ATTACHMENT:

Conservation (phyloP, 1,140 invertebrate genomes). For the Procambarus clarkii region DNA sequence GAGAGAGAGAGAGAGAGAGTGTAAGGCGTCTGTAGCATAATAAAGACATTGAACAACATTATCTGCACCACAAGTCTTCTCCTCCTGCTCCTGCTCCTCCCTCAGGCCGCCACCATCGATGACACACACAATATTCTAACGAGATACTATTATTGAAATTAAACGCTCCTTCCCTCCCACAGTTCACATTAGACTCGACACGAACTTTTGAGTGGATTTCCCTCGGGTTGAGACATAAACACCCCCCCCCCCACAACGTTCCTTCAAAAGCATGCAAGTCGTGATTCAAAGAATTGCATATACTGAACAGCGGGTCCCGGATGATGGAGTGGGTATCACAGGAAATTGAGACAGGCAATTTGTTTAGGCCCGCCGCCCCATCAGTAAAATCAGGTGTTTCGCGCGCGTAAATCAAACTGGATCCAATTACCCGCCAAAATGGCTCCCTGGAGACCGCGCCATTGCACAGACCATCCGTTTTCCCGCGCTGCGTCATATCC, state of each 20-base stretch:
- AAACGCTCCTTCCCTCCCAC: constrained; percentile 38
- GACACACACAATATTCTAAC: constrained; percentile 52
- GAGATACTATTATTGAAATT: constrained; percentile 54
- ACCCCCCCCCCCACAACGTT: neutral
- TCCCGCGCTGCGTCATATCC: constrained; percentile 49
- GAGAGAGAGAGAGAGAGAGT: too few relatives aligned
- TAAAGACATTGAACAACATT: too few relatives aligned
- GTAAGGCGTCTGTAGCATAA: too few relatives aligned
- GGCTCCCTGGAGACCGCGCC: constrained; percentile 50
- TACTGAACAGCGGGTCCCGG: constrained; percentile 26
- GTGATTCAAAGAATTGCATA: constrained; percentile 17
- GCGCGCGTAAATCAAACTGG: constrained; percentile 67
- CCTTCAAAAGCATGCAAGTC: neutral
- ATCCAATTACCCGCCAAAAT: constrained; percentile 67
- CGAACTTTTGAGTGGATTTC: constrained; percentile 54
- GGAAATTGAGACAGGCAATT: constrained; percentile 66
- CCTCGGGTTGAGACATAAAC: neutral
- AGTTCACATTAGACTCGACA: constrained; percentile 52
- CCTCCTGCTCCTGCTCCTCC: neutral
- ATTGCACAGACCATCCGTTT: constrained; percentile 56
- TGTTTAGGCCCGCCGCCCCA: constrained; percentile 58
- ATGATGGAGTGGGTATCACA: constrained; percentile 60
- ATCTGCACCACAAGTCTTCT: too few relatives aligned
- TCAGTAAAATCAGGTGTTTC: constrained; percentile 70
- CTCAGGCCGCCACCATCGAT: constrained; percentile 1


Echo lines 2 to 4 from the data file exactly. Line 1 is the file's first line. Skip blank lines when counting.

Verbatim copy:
- AAACGCTCCTTCCCTCCCAC: constrained; percentile 38
- GACACACACAATATTCTAAC: constrained; percentile 52
- GAGATACTATTATTGAAATT: constrained; percentile 54